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Click on the relevant term below to reveal a description.
Notice of Action
The Notice sets out what the claim is, for example a claim for money owed or property to be returned. The Notice also states the Plaintiff’s intention to take the matter to court.
The Plaintiff must usually wait from 21 to 90 days after sending the Notice before proceeding to the next step in the litigation process, (step 2 below). Many disputes settle in this time, avoiding the cost and delay of going to court.
Summons / Application
It must be issued out of an appropriate court which has jurisdiction to deal with the matter described in the summons.
It will be addressed to the person against whom the claim is brought. (The Defendant) It will usually be accompanied by a document known as a ‘Statement of Claim’. A statement of claim sets out in some detail why the Plaintiff is bringing the claim and what orders the Plaintiff is asking the court to make.
In some cases the summons must be personally served on the Defendant. In other cases it is sufficient to send it to the Defendant’s address.
Defence / Counterclaim
The statement of claim and the defence when read together enable the court to know what it is that the parties are arguing about, and to have some idea of what evidence will be presented if the matter goes to trial.
Both the statement of claim and the defence are important documents which must be very precisely prepared.
A party would not normally be allowed to present evidence in court that is outside the matters identified in the statement of claim and/or the defence.
If the Defendant does not file a defence then after the time limit (usually 21 days) has elapsed the Plaintiff may ask the court to issue a ‘default’ judgment against the Defendant.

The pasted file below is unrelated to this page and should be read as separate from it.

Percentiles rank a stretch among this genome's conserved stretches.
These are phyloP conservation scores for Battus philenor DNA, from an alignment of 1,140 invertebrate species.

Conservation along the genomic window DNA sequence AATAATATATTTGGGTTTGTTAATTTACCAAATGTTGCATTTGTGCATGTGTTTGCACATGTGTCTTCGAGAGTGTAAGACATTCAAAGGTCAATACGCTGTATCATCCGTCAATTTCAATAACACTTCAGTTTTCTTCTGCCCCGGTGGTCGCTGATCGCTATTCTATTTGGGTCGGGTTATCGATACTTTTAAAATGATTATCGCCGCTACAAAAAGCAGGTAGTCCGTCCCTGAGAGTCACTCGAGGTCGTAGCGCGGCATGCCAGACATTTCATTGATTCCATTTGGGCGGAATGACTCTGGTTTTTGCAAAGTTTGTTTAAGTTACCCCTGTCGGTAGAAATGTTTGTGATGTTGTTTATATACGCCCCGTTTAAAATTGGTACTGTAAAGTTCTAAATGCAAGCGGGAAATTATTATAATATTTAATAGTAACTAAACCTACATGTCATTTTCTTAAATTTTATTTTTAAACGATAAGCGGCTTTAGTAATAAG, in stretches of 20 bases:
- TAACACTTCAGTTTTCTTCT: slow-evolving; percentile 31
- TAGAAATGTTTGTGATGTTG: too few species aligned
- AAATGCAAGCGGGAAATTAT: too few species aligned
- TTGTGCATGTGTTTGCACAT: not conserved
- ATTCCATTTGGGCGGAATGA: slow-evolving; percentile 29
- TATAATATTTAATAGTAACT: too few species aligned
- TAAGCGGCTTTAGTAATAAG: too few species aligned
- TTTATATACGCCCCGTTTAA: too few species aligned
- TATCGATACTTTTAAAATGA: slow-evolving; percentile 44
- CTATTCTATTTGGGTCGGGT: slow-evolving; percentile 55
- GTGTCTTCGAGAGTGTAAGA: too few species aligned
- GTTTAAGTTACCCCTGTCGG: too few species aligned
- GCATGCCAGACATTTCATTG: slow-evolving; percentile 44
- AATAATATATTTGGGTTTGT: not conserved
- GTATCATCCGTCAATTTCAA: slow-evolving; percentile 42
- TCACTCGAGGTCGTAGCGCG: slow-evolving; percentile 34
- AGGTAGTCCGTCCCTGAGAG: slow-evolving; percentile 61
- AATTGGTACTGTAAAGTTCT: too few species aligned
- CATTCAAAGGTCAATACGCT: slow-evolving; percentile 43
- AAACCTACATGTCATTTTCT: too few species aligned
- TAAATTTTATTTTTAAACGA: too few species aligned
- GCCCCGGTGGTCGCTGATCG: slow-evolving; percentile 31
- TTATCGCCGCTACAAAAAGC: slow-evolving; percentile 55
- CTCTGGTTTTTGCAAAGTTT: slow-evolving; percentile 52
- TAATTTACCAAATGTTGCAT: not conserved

Discovery / Disclosure
This discovery, in many cases, may only be 20 or 30 pages, but in other cases can be thousands of pages.
Notice to Admit
Directions and Hearings
A matter will not be allowed to go into the trial list until the judge is satisfied that both sides have adequately prepared their evidence for presentation to the court.
For this conference it is necessary to make an estimate of how long the trial will take and to discuss any special arrangements for witnesses that may be coming from interstate or overseas.
Those matters that do proceed to trial must wait their turn in the court’s trial list which can often mean waiting for many months or even up to a year.
After hearing the evidence of a trial, a judge may give a judgment straight away or may wish to consider the matter further before giving a decision. This can also, on some occasions, result in further delays of several months.
Third Party Proceeding
Should the trial proceed and the Plaintiff only get an order for $15,000, the Defendant, in effect, wins the matter on costs because he can say to the court “I was always willing to pay that amount and there was no need to have a trial”. This shifts the costs risk onto the Plaintiff.
Until the trial is over the judge is not aware of the filed offer. Either party can file offers from time to time with differing costs benefits.
If your claim is for personal injury, the law says that you must begin the litigation process outlined above within three years.
If your claim is under contract or relates to property damage, you usually have six years in which to begin the litigation process outlined above.
If that time has passed, only in exceptional circumstances will the court allow you to enter into litigation to try to recover your claim.
Flow chart to show process
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South Australia 5081
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